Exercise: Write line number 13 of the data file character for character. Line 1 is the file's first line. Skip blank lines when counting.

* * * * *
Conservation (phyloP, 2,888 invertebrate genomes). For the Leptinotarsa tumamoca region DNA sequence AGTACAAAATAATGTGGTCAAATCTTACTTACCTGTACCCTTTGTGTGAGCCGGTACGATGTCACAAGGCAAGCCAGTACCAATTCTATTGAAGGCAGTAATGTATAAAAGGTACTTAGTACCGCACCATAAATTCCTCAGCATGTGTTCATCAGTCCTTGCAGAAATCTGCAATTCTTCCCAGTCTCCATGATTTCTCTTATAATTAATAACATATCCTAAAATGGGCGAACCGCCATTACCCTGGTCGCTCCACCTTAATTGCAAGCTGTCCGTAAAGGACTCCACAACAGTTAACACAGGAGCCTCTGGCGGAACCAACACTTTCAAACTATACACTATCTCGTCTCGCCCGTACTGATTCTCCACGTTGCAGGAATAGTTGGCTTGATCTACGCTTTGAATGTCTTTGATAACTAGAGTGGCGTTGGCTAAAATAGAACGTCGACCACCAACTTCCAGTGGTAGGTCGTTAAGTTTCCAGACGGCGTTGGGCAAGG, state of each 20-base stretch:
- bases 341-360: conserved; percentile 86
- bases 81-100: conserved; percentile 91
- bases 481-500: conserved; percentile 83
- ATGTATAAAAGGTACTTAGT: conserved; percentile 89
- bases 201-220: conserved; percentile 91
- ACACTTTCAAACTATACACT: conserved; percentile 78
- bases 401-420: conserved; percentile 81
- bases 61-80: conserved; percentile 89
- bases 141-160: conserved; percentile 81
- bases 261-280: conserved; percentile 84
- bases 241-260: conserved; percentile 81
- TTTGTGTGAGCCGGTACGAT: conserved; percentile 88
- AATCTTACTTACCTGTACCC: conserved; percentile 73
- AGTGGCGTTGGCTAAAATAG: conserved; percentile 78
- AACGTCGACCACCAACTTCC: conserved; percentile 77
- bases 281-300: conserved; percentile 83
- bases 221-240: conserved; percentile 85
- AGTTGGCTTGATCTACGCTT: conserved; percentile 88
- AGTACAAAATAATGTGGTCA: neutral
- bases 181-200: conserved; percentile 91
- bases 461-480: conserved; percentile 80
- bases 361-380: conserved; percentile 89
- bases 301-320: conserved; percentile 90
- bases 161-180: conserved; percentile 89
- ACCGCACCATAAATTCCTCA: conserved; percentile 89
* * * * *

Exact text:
- TTTGTGTGAGCCGGTACGAT: conserved; percentile 88